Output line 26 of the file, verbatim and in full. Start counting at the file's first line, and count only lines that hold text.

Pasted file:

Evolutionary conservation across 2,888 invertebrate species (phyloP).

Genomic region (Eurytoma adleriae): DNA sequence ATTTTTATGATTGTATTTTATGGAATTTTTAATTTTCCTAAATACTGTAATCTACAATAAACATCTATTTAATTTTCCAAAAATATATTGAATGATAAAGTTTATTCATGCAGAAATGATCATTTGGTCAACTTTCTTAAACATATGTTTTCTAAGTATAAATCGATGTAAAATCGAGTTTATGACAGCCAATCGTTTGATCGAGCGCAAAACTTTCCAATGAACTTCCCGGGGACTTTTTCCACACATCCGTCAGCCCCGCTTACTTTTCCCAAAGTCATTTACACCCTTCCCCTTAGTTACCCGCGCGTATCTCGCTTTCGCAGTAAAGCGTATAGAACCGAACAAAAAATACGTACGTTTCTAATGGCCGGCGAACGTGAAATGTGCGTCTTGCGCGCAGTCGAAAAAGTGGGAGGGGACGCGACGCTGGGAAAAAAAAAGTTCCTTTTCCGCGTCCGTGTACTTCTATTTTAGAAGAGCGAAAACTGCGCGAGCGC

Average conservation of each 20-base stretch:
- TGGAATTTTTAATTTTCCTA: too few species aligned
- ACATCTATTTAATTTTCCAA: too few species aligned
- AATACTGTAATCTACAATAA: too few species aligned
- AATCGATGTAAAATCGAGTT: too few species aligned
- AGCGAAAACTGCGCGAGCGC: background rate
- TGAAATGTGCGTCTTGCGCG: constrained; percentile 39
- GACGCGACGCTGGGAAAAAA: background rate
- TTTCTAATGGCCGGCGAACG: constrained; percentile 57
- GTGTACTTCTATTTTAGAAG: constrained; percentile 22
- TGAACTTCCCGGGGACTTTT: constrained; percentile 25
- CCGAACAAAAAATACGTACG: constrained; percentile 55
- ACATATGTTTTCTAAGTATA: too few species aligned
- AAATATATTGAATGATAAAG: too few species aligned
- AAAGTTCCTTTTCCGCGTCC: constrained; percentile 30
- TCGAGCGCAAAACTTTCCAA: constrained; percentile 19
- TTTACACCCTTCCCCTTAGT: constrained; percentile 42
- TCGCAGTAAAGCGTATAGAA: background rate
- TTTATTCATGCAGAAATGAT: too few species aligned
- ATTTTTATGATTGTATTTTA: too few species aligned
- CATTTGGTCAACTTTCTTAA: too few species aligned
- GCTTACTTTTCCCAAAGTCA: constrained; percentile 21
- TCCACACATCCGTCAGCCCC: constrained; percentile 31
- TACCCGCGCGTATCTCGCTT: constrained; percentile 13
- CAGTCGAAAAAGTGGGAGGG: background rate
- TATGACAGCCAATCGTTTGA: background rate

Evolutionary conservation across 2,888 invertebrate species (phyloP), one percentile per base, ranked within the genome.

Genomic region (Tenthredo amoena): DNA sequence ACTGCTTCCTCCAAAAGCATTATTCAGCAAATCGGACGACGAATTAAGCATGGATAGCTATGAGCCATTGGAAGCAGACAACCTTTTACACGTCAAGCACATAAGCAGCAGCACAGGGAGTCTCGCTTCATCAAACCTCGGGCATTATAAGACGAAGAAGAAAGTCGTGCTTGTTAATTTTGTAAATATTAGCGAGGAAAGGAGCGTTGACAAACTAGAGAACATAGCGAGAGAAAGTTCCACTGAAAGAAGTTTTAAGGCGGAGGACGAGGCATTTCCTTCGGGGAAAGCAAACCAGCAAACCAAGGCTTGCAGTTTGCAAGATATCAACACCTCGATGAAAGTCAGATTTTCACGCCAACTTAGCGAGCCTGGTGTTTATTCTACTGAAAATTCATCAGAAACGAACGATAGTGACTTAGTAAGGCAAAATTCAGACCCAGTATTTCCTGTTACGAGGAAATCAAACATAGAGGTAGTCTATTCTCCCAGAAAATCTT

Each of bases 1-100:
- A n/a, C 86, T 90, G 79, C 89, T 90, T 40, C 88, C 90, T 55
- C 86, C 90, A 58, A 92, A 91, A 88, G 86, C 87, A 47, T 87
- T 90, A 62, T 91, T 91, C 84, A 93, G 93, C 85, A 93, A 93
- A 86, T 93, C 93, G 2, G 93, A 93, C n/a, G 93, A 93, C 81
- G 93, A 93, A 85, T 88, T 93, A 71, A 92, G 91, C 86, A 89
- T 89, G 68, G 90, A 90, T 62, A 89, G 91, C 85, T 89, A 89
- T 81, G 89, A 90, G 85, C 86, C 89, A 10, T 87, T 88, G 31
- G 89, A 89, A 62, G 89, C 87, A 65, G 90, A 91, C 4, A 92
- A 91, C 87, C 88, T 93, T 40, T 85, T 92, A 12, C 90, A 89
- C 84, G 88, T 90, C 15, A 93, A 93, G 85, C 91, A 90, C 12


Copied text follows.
- TACCCGCGCGTATCTCGCTT: constrained; percentile 13